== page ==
Conversely, disability culture and its scholars challenge the notion of person-first language and recommend the use of identity-first language (44). Identity-first language places the disabling or chronic condition first by recognizing that it is an integral part of a person’s identity. Identity-first language is considered empowering because people acknowledge that their disabling or chronic condition is essential to who they are as a person. Furthermore, disability scholars argue that person-first language endorses stigma by implying that the disabling or chronic condition is problematic (45). For example, a 2017 analysis by Gernsbacher (45) showed that person-first language in scholarly writing was used more frequently to refer to children with the most stigmatized disabilities (e.g., intellectual disability) compared with children with less stigmatized disabilities (e.g., deafness).

To address this bias, some experts recommend that HCPs refer to all people, regardless of the presence of a disabling or chronic condition, with person-first language (45). However, other experts recommend the use of identify-first and person-first language interchangeably to acknowledge both people with and without disabling and chronic conditions (44). They argue that the use of both identify-first and person-first language is more inclusive and addresses the issues raised by disability culture and scholars (44).

People with diabetes are diverse, and what applies to one person may not apply to another. For this reason, HCPs cannot predict what any single individual might prefer. Therefore, HCPs should ask each person about their preferred terminology.

Limitations

Study limitations included homogeneity of the sample with regard to gender, race, and geographical region. Thus, our qualitative findings may not be transferable or generalizable to people not represented in the sample. Furthermore, data from one geographic area (i.e., southeastern Ohio) may not reflect the diabetes language used by HCPs in other regions of the country. Future research should examine HCPs’ language use in different geographical regions. Importantly, our findings are consistent with the qualitative findings from Speight et al. (26) and Dickinson (27).

Next, the qualitative interviews were conducted in the spring and summer of 2017, which is when the ADA and ADCES published their position statement (29). Thus, the participating HCPs may have been less familiar with their recommendations against using some terms. On the other hand, the use of language has been a topic of discussion for more than two decades in the diabetes literature (46,47), and Diabetes Australia (26) and the IDF (28) published their recommendations in 2012 and 2014, respectively.

An additional limitation to this secondary qualitative analysis was we did not ask participants specific questions about language use in diabetes. Participants responded to questions about diabetes management and barriers and supports to diabetes care from a previous qualitative study, which may explain the use of language with negative connotations. Despite the emphasis on barriers and diabetes management, participants had the opportunity to use terms other than “noncompliant,” “control,” or “test.” Another important consideration was that the participants in the study may have used different language when speaking to their patients with diabetes; future research exploring HCPs’ language use via qualitative interviews and video-based observation of patient-provider interactions may be useful methods to answer this question. Finally, as a secondary data analysis, we did not perform member checking, which involves asking participants to review the findings as a technique to improve the accuracy of the findings. To address this limitation, the qualitative coders included behavioral diabetes researchers and one member from the diabetes community.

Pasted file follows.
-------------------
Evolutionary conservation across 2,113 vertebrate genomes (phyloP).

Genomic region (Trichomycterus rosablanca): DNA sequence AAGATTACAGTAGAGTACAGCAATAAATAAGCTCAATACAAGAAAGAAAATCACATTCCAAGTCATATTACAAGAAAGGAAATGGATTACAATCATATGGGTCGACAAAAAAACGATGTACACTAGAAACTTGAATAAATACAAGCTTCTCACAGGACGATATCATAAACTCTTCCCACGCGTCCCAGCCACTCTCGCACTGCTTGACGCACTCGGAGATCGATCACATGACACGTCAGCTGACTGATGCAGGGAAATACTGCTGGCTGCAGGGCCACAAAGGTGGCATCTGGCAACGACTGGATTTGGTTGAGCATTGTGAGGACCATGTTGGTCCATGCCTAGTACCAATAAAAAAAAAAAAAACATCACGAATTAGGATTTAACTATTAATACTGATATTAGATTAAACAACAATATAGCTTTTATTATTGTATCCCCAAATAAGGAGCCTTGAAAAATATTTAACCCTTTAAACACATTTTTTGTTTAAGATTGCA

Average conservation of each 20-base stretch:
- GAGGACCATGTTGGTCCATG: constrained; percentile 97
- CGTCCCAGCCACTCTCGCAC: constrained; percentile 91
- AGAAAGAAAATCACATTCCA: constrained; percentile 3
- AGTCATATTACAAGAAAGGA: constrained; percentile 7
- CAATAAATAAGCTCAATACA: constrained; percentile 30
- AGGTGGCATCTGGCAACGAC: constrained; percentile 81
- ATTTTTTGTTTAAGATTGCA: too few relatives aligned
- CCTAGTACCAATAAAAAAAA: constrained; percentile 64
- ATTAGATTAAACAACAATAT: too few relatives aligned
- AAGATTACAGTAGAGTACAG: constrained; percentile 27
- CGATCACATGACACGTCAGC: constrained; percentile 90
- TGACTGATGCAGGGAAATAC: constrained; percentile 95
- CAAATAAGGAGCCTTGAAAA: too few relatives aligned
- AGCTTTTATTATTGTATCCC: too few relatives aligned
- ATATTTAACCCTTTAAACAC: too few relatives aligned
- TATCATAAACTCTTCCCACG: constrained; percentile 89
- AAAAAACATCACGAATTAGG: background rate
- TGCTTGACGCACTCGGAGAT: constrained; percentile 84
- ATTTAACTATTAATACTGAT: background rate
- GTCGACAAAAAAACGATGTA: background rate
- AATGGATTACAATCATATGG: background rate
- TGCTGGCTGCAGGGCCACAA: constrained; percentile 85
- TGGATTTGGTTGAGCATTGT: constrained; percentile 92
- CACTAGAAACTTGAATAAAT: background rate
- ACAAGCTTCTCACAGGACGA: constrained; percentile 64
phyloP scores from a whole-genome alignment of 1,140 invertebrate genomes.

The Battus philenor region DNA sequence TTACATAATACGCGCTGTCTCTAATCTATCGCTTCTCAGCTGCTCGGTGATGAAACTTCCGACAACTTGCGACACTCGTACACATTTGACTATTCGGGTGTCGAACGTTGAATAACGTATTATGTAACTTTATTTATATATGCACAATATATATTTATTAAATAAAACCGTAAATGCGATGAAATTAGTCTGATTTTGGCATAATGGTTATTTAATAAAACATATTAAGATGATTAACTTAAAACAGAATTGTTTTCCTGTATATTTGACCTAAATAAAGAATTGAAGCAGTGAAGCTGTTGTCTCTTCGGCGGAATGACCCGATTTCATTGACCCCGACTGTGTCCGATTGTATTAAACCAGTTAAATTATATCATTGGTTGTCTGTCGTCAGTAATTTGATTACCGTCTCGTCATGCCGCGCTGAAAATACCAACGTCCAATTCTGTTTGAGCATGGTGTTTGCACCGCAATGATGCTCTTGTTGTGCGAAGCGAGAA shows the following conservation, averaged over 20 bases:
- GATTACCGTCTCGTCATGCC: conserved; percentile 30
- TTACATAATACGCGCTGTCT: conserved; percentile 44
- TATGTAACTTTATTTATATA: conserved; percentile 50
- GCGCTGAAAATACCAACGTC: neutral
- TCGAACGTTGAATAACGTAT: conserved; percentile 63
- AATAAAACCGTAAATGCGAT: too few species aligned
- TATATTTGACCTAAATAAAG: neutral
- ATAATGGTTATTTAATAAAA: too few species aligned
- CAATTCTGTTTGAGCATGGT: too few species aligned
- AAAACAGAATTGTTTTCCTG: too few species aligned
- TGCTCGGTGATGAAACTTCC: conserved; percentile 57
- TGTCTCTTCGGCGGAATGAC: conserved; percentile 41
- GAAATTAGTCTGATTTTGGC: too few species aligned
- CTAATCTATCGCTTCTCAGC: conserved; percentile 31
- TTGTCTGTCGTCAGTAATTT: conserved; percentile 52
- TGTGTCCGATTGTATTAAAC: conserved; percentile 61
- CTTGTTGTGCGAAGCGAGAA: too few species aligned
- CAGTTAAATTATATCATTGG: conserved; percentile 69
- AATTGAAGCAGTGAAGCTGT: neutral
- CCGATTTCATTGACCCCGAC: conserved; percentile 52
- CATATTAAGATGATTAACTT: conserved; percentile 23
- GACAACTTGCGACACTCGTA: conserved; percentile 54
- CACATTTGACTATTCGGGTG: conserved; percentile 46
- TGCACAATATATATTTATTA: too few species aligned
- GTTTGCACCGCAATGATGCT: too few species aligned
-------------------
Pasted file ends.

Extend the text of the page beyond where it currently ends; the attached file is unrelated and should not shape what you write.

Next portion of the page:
In this study, the participating HCPs frequently used stigmatizing language when discussing people with diabetes and their outcomes. We know from prior research that people with diabetes report feeling judged, stigmatized, blamed, and shamed by the words used by HCPs and that those feelings are associated with psychological distress and negative health outcomes. Thus, HCPs must strive to use diabetes language that is free of bias and avoids perpetuating stigma, blame, and shame. Continuing medical education is the ideal platform to disseminate national and international diabetes language recommendations to promote rapid uptake of best practices. Increasing HCPs’ awareness and knowledge of recommended diabetes language has the potential to improve patient-provider communication, relationships, and health outcomes.

Acknowledgment

The authors thank the HCPs who participated in this study.

Duality of Interest

No potential conflicts of interest relevant to this article were reported.

Author Contributions

All authors provided substantial contributions to secondary data conception, design, and analysis; contributed to the interpretation of data; drafted and revised the article critically for important intellectual content; and read and approved the final version of the manuscript for publication. E.A.B. is the guarantor of this work and, as such, had full access to all the data in the study and takes responsibility for the integrity of the data and the accuracy of the data analysis.